Take a look, and learn about this East Portland club that promotes what they call the ‘life-long sport’ …
Oregon Rowing Unlimited crew members Arthur Wilson and Bryan Schreiner say that rowing is a sport for the young and old alike.
Story and photos by David F. Ashton
On the chilly and clear New Year’s Day morning, when many revelers were recovering from their late-night party, a group of valiant rowing enthusiasts were carrying their long, thin boats down to the edge of the Willamette River.
At their Oaks Park boathouse, Oregon Rowing Unlimited’s director, Frank Zagunis, explained, “We’re ready to take off for a ‘New Year’s Row’.”
Far from being a competitive event, the outing was simply an opportunity for members to enjoy their sport of choice, Zagunis explained. “We’re expecting a crew of all ages – teens, to older people – to come row with us today.”
The club frequently has outings with “composite crews”, utilizing the motive power of people new to the sport, in addition to those who are highly experienced rowers. “Our volunteer organization’s mission is to promote rowing. We teach youth – as young as 12 years old — how to row. And, some of our new rowers started in their 70s,” Zagunis said, about the fifty-member club, started in 1988.
Kristy Aserlind sets the lineups for the boats, based on the club members who attend the event, while and Oregon Rowing Unlimited Director Frank Zagunis looks on.
Rower Dana Ham checks over the rigging on his shell.
One of the older members, Arthur Wilson, said it seemed like a good morning for rowing. He started with the club in August. “I’ve been involved in rowing before, in other cities where I’ve lived. But I’m learning a lot more by being with this group. It’s amazing how you get out of shape – but this is a very good non-impact sport, and frees your mind. For me, it’s a ‘lifetime sport’.”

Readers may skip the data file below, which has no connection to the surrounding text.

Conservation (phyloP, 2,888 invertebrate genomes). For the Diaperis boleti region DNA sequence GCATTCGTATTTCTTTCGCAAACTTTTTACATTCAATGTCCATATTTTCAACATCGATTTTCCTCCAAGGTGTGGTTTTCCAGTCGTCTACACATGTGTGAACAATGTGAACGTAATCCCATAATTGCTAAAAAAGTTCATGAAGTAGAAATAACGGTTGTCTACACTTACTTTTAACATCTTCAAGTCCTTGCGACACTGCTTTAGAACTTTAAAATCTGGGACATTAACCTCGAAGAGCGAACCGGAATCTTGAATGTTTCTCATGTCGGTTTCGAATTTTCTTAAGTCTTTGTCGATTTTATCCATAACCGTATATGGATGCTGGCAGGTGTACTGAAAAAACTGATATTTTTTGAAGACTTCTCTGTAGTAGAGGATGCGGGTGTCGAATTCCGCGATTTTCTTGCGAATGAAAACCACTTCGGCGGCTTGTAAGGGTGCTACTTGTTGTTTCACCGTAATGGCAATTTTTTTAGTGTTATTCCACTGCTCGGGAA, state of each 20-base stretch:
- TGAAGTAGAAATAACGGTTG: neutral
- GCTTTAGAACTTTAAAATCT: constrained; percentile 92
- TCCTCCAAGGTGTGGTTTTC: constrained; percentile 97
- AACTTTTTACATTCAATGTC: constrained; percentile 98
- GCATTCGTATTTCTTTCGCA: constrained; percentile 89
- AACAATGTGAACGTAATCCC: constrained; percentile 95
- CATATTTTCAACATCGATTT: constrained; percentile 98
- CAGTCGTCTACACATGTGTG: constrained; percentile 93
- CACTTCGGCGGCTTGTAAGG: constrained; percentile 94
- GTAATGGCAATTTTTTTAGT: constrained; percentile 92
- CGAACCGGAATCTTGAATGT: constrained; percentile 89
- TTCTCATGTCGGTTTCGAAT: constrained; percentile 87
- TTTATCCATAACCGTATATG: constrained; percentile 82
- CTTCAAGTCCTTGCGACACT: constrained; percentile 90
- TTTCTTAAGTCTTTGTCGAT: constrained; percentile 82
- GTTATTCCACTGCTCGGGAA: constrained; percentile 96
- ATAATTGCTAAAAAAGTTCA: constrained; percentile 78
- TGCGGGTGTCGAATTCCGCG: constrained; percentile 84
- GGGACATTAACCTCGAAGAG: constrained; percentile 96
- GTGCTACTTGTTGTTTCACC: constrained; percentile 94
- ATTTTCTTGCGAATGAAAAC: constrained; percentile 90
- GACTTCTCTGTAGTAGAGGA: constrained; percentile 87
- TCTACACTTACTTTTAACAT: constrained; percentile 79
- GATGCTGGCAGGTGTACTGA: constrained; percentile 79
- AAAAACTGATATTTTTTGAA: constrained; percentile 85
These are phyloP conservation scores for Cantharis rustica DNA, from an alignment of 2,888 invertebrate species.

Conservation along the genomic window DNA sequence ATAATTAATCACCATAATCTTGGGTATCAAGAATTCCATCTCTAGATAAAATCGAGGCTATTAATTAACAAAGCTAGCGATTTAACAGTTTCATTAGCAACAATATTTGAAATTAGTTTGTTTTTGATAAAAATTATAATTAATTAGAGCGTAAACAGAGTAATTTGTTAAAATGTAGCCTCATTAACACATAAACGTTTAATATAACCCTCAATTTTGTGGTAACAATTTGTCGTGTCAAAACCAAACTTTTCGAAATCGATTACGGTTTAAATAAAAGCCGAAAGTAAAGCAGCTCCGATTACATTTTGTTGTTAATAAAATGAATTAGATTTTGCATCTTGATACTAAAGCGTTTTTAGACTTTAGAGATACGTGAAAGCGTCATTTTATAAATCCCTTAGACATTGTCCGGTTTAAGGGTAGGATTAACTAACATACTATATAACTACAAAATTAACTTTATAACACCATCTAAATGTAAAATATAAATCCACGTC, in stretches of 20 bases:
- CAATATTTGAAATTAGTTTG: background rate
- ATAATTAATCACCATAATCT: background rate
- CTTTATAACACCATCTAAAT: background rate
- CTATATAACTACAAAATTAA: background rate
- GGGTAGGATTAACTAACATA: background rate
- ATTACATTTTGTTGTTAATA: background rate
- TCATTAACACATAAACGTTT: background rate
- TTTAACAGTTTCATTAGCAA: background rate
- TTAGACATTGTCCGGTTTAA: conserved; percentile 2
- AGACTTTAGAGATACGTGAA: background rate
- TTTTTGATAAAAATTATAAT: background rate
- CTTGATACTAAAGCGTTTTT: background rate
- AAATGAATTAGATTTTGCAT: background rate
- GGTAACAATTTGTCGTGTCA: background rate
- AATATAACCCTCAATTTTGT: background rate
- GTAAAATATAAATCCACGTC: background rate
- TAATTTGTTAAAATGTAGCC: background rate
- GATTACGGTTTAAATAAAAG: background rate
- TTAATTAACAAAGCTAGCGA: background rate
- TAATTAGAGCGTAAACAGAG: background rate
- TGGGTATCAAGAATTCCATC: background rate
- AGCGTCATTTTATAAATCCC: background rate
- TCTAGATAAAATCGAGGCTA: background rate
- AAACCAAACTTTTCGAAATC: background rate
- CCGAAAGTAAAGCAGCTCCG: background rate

The youngest participant that morning was Bryan Schreiner, a junior at Oregon Episcopal School. “I’ve been rowing since the summer of fifth grade. My dad did rowing in college. At first I was afraid, but once I got on the water, I loved it!”
Schreiner said he’s recommended the sport to others his age. “I’ve met kids from Wilson, Lincoln, and other schools – including homeschoolers. And, it’s fun to help younger kids learn, in their ‘Juniors’ program.”
Off they go, carrying their shell down to the river.
The larger, longer boats the club takes out – thin, narrow, sleek craft – are called “rowing shells”, explained Zagunis. “This morning, the crews will be ‘sculling’. Each rower will have two oars is in the water; whereas with ‘sweeping’, each rower would paddle one oar.”
Observing the swift flow of the Willamette on January 1st, Zagunis acknowledged that river rowing is a little tougher than lake rowing. “The hull speed is the same, but the apparent land speed is different. Even a skilled rower would have trouble keeping up with today’s current – even if they knew what they were doing. We don’t send out novices on days like today.”
The rowing shell is carefully lowered into the Willamette River.
Equipment checked, the crewmembers inverted their shells, and marched down to the floating dock – and, on a coordinated count, slowly lowered each one into the water on the downstream side.
When everyone was situated, they let go of the dock, drifted downstream, and started rowing out into the river, for an invigorating outing under brilliant blue skies.
To learn more about Oregon Rowing Unlimited, visit their website: CLICK HERE to open their homepage.
On New Year’s Morning: Sculling on the river.
© 2012 David F. Ashton ~ East Portland News